Watch "Vorticity." Then go rewatch "Monsoon II."

Photo Credit: Mike Olbinski via Vimeo via

Wednesday, July 20, 2016

Thirty Years Is A Long Time

I returned to Gunsite for a 250 Pistol class a full three decades after my first...

The first time I went to Gunsite in May of 1986 I wore a HK P7 PSP in a Roger's speed rig.

This time I learned how to drive a Glock 22 Gen4 with a Streamlight TLR1 in a Level III Safariland holster while unlearning outdated techniques. The new methods are better, they're just not engraved on my DNA like the 1986 methods.

Between my duty belt and the AR500 plate armor (which I wore only in the outdoor and indoor stimulators) I all but cancelled out my recent weight loss. Truth be told, I removed the "Hey, keep yer fricken mitts off my buttons" SLS Hood Monday evening and the "Note: do not under any circumstances fail to definitively push down and rotate forward 90 degrees to the stop this strap assembly before attempting to proceed to the next retention device" SLS after a very frustrating Wednesday. I can live with and/or stay alive with the ALS retention device, which can also be had in a variety of Safariland concealment holsters.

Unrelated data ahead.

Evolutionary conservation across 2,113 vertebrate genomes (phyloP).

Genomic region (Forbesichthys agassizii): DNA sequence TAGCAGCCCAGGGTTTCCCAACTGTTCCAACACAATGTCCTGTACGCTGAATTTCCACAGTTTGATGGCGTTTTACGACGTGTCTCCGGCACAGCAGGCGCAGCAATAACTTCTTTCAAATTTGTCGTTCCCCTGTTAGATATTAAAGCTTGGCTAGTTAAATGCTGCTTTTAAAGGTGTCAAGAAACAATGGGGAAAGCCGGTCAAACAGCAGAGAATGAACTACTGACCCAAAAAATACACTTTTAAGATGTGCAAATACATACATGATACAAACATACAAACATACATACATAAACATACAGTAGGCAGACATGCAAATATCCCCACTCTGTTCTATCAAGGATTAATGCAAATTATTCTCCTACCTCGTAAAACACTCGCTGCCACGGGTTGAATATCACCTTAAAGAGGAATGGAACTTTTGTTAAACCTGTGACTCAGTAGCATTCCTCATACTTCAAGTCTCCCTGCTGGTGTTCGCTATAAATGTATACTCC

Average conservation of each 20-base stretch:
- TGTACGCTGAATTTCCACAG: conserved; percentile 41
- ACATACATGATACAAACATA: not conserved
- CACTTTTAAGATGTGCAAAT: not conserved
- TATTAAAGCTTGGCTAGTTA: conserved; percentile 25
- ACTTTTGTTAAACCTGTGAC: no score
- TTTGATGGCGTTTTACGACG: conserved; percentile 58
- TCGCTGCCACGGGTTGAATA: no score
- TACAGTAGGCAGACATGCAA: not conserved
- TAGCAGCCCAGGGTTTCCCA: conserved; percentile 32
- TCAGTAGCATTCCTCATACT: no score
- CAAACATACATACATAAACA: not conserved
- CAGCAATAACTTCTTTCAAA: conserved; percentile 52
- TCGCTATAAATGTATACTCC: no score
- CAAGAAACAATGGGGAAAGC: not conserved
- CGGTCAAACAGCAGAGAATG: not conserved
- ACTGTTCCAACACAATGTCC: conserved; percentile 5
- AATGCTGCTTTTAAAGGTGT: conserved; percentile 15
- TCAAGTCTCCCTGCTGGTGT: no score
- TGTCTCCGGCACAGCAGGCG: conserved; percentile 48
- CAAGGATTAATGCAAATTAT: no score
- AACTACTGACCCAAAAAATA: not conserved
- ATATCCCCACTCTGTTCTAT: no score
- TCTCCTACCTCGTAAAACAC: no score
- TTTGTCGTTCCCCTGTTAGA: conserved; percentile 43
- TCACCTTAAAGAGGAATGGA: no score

In the high desert water loss is insensible. It's not the heat, it's the lack of humidity and the thinner air. By the time you know you're in trouble, you're in deep. If you're not peeing clear several times a day you're doing it wrong.  In the toilets at the South Range there was a little sign that asked you to evaluate your urine color.  You might be fine, in need of a quart, in need of a quart in the next 15 minutes, or in dire and immediate need of two quarts in the next 30 minutes.  Very helpful.  In 1986 we stood behind a convenient bush to piss and held on to anything more serious for a stop at the restrooms near the classroom at lunch or supper time.

More than once this week it was time for more ibuprofen, a long hot bath, and a couple fingers of Ardbeg...

Richard Mann's (he who arranged the 2016 Scout Rifle Conference) son "Bat" was in our 250. He's a capable shooter and an affable young man. PS, I had my "Wednesday Slump" first thing in the morning - suddenly suffering from vapor lock trying to make a Level III retention rig work when time was added to the equation. Gratefully I recovered - by abandoning another retention level, and had a pleasant rest of the day.

I ended up shooting my way to the finals in the Friday afternoon shoot off.  The trick is not to miss any targets, and if you do, fewer than your esteemed opponent.  In the end the Bat Mann won the shoot off by beating your's truly fair and square. Young Bat made no mistakes, I made only one - a split second bobble during the mandatory magazine change.  As I told another elder and better, the graveyard is full of fella's who "Almost..."

As a huge added bonus there was a Scout Rifle class and 2016 conference going on at the same time.